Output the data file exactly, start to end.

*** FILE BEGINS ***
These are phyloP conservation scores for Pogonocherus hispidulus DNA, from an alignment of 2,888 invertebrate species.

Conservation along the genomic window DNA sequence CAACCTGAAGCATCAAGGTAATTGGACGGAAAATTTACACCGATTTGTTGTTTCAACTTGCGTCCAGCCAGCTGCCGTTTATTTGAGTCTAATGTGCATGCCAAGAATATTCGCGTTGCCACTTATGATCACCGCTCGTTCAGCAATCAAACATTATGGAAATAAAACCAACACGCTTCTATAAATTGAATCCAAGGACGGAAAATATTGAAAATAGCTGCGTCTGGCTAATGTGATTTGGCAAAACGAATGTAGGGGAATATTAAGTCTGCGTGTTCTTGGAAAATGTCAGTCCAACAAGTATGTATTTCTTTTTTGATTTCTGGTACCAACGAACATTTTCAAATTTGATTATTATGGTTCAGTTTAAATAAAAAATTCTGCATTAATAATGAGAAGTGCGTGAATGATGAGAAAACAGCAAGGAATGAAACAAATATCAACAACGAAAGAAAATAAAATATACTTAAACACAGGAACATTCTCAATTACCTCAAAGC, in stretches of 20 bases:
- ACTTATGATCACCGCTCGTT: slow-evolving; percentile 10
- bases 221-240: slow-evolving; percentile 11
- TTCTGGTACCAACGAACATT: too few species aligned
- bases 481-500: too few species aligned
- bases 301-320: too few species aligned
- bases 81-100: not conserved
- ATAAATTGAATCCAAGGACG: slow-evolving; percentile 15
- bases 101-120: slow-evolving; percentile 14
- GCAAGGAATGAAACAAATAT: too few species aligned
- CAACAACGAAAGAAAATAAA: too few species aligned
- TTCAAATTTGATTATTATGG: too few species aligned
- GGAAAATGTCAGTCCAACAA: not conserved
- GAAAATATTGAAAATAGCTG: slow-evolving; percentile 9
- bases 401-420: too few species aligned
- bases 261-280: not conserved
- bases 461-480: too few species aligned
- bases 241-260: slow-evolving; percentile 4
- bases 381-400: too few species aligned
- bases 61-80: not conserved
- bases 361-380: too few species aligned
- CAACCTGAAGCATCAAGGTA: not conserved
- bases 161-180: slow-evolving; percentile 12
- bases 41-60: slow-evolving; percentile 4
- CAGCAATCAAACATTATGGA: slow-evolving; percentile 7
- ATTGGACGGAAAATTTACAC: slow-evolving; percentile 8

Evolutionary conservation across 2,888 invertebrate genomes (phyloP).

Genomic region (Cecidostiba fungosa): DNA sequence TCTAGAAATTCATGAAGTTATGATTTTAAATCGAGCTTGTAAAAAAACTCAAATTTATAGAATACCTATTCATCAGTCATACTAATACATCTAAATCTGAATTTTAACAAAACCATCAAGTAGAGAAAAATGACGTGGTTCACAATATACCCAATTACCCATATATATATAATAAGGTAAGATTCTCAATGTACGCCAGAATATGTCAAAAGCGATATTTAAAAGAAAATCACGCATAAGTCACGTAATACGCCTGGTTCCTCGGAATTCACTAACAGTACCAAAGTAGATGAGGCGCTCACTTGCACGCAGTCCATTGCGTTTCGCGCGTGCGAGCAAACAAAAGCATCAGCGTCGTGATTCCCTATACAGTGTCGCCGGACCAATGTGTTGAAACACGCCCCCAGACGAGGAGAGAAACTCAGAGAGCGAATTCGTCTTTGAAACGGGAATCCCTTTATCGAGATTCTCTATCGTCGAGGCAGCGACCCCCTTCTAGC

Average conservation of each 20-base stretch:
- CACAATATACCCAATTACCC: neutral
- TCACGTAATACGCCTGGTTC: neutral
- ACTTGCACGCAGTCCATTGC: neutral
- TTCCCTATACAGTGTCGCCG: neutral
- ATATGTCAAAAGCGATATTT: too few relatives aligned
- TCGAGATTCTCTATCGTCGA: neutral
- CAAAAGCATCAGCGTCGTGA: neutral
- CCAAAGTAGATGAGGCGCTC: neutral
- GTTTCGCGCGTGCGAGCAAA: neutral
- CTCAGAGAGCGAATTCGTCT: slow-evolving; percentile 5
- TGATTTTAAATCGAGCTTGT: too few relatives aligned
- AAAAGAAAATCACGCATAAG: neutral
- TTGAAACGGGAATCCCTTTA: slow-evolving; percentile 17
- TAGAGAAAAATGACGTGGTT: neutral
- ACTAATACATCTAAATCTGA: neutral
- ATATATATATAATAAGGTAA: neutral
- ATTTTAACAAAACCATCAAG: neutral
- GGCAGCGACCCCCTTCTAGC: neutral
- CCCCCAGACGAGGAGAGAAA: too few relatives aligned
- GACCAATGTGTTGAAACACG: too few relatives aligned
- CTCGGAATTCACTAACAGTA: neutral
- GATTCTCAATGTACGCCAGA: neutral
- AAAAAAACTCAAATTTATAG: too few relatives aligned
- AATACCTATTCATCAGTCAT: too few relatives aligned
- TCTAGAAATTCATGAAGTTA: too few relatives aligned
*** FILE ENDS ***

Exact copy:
These are phyloP conservation scores for Pogonocherus hispidulus DNA, from an alignment of 2,888 invertebrate species.

Conservation along the genomic window DNA sequence CAACCTGAAGCATCAAGGTAATTGGACGGAAAATTTACACCGATTTGTTGTTTCAACTTGCGTCCAGCCAGCTGCCGTTTATTTGAGTCTAATGTGCATGCCAAGAATATTCGCGTTGCCACTTATGATCACCGCTCGTTCAGCAATCAAACATTATGGAAATAAAACCAACACGCTTCTATAAATTGAATCCAAGGACGGAAAATATTGAAAATAGCTGCGTCTGGCTAATGTGATTTGGCAAAACGAATGTAGGGGAATATTAAGTCTGCGTGTTCTTGGAAAATGTCAGTCCAACAAGTATGTATTTCTTTTTTGATTTCTGGTACCAACGAACATTTTCAAATTTGATTATTATGGTTCAGTTTAAATAAAAAATTCTGCATTAATAATGAGAAGTGCGTGAATGATGAGAAAACAGCAAGGAATGAAACAAATATCAACAACGAAAGAAAATAAAATATACTTAAACACAGGAACATTCTCAATTACCTCAAAGC, in stretches of 20 bases:
- ACTTATGATCACCGCTCGTT: slow-evolving; percentile 10
- bases 221-240: slow-evolving; percentile 11
- TTCTGGTACCAACGAACATT: too few species aligned
- bases 481-500: too few species aligned
- bases 301-320: too few species aligned
- bases 81-100: not conserved
- ATAAATTGAATCCAAGGACG: slow-evolving; percentile 15
- bases 101-120: slow-evolving; percentile 14
- GCAAGGAATGAAACAAATAT: too few species aligned
- CAACAACGAAAGAAAATAAA: too few species aligned
- TTCAAATTTGATTATTATGG: too few species aligned
- GGAAAATGTCAGTCCAACAA: not conserved
- GAAAATATTGAAAATAGCTG: slow-evolving; percentile 9
- bases 401-420: too few species aligned
- bases 261-280: not conserved
- bases 461-480: too few species aligned
- bases 241-260: slow-evolving; percentile 4
- bases 381-400: too few species aligned
- bases 61-80: not conserved
- bases 361-380: too few species aligned
- CAACCTGAAGCATCAAGGTA: not conserved
- bases 161-180: slow-evolving; percentile 12
- bases 41-60: slow-evolving; percentile 4
- CAGCAATCAAACATTATGGA: slow-evolving; percentile 7
- ATTGGACGGAAAATTTACAC: slow-evolving; percentile 8

Evolutionary conservation across 2,888 invertebrate genomes (phyloP).

Genomic region (Cecidostiba fungosa): DNA sequence TCTAGAAATTCATGAAGTTATGATTTTAAATCGAGCTTGTAAAAAAACTCAAATTTATAGAATACCTATTCATCAGTCATACTAATACATCTAAATCTGAATTTTAACAAAACCATCAAGTAGAGAAAAATGACGTGGTTCACAATATACCCAATTACCCATATATATATAATAAGGTAAGATTCTCAATGTACGCCAGAATATGTCAAAAGCGATATTTAAAAGAAAATCACGCATAAGTCACGTAATACGCCTGGTTCCTCGGAATTCACTAACAGTACCAAAGTAGATGAGGCGCTCACTTGCACGCAGTCCATTGCGTTTCGCGCGTGCGAGCAAACAAAAGCATCAGCGTCGTGATTCCCTATACAGTGTCGCCGGACCAATGTGTTGAAACACGCCCCCAGACGAGGAGAGAAACTCAGAGAGCGAATTCGTCTTTGAAACGGGAATCCCTTTATCGAGATTCTCTATCGTCGAGGCAGCGACCCCCTTCTAGC

Average conservation of each 20-base stretch:
- CACAATATACCCAATTACCC: neutral
- TCACGTAATACGCCTGGTTC: neutral
- ACTTGCACGCAGTCCATTGC: neutral
- TTCCCTATACAGTGTCGCCG: neutral
- ATATGTCAAAAGCGATATTT: too few relatives aligned
- TCGAGATTCTCTATCGTCGA: neutral
- CAAAAGCATCAGCGTCGTGA: neutral
- CCAAAGTAGATGAGGCGCTC: neutral
- GTTTCGCGCGTGCGAGCAAA: neutral
- CTCAGAGAGCGAATTCGTCT: slow-evolving; percentile 5
- TGATTTTAAATCGAGCTTGT: too few relatives aligned
- AAAAGAAAATCACGCATAAG: neutral
- TTGAAACGGGAATCCCTTTA: slow-evolving; percentile 17
- TAGAGAAAAATGACGTGGTT: neutral
- ACTAATACATCTAAATCTGA: neutral
- ATATATATATAATAAGGTAA: neutral
- ATTTTAACAAAACCATCAAG: neutral
- GGCAGCGACCCCCTTCTAGC: neutral
- CCCCCAGACGAGGAGAGAAA: too few relatives aligned
- GACCAATGTGTTGAAACACG: too few relatives aligned
- CTCGGAATTCACTAACAGTA: neutral
- GATTCTCAATGTACGCCAGA: neutral
- AAAAAAACTCAAATTTATAG: too few relatives aligned
- AATACCTATTCATCAGTCAT: too few relatives aligned
- TCTAGAAATTCATGAAGTTA: too few relatives aligned